Wednesday, July 16, 2008

New Small Nuke Reactor Submits Plan to NRC

Oregon State University's Nuclear Energy Institute has designed a new small-scale (45 MW) modular nuclear reactor to be built and fueled at the factory, and shipped by rail to the generating plant. It is designed for loads equivalent to 45,000 US homes, including small towns and large installations such as military bases, large factory complexes or multi-factory industrial parks.
Interest in minireactors has grown over the past few years, according to Felix Killar at the Nuclear Energy Institute. “They're simple and robust, with safety features to allow a country without nuclear expertise to gradually put in small plants, and get people trained and familiar with them before moving into more complex plants.” But small-scale plants could prove useful in the United States, too, particularly in areas where residents must now rely on diesel generators for electricity. Toshiba is reportedly working on a small-scale design for Galena, Alaska. But NuScale Power, the startup spun from Oregon State, is the first American company to submit plans to the NRC, which regulates all domestic nuclear power plants.

The plant's design is similar to that of a Generation III+ “light water” reactor, but the size is unusual. “The whole thing is 65 ft. long,” explains Jose Reyes, head of the nuclear engineering department at Oregon State and a co-founder of NuScale Power. The reactor unit of NuScale's containment unit is 14 ft., compared to a Westinghouse AP1000, a standard current design, which is about 120 ft. in diameter. It has to be built and serviced on-site, but NuScale's units could be manufactured at the factory, then shipped on a rail car or heavy truck to any location and returned for refueling.

As in modern reactors, the containment shell acts as a heat exchanger, Reyes explains. The water closest to the core is vented into the outer shell as steam, where it condenses and drips into the cooling pool, which is recirculated to cool the core. The whole unit sits below grade, without telltale cooling towers. The reactor doesn't use pumps to circulate the water if the unit overheats, which means it needs no external power to cool down. That's a “passive safety” feature that protects the unit from electrical sabotage.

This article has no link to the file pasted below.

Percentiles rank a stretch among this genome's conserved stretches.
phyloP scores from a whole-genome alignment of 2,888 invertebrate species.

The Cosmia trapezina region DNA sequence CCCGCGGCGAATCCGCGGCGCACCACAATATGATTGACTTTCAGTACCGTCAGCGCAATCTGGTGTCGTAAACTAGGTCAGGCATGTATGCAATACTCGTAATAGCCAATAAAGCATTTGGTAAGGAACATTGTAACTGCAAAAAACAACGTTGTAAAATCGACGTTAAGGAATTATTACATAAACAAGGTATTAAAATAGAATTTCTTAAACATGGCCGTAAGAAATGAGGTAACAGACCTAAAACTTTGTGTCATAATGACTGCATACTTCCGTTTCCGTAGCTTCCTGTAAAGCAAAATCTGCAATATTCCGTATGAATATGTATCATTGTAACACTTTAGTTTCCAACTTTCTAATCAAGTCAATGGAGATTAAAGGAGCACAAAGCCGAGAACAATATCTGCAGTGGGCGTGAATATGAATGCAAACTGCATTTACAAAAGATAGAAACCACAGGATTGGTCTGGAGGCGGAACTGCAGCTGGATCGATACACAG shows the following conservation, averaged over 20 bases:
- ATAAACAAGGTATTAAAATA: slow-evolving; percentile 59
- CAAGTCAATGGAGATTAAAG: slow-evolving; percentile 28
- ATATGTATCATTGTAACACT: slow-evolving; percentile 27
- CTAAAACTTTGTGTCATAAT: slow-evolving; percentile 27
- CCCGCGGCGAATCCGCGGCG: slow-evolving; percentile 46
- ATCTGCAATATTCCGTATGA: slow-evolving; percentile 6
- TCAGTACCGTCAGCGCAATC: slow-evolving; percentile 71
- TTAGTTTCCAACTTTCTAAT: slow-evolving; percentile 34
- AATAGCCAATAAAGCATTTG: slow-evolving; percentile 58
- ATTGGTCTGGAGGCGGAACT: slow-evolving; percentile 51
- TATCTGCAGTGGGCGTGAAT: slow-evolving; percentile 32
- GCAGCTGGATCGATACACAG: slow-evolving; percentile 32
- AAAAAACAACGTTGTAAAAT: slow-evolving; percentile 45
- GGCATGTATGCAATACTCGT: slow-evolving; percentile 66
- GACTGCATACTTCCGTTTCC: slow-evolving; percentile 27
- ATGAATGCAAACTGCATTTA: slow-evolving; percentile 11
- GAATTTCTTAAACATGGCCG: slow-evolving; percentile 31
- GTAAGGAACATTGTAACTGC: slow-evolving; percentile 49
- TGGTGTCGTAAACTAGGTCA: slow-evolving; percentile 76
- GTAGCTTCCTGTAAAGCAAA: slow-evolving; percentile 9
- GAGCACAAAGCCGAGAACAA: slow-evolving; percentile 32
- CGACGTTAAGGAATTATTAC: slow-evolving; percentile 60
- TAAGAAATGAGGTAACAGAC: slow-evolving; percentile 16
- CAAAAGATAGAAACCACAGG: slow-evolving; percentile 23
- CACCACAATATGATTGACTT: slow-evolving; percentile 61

The new unit can be manufactured cheaply, with standard turbines from General Electric, for example, rather than custom-made parts. Because the steel reactor vessel is only 9 ft. in diameter, it can be made entirely in the U.S., rather than relying on Japan Steel Works, the only manufacturer who can cast today's one-piece, 25-ft.-plus reactor vessels. _PopMech

This design will be competing with modular gas-cooled designs. Newer generation designs incorporate more "passive safety" features, meant to make the smaller plants more foolproof.

The US Navy has a long history of small nuclear reactor safety and efficacy. It is past time for the civilian energy sector to demonstrate that it can match the Navy's record.



Blogger Snake Oil Baron said...

I wonder if they could overcome the NIMBY effect by offering those willing to live nearby a break on property and/or income tax. I would do it.

6:36 PM  
Blogger al fin said...

With some of the buried small modular reactors, you would hardly know they were there. The radioactive materials would be inaccessible, even to on-site maintenance. All the processing, fueling, and re-fueling take place at the factory.

Of course we are not dealing with rational arguments here. We are dealing with emotions stoked by political lobbyists and ideologically biased media journalists.

7:25 AM  
Blogger Snake Oil Baron said...

"With some of the buried small modular reactors, you would hardly know they were there."

So I guess my cunning plan to get out of paying taxes by living next to a source of cheap energy is not going to pan out. Maybe I can get convince the government to let me not pay taxes by living next to a source of cheap beer.

9:19 AM  

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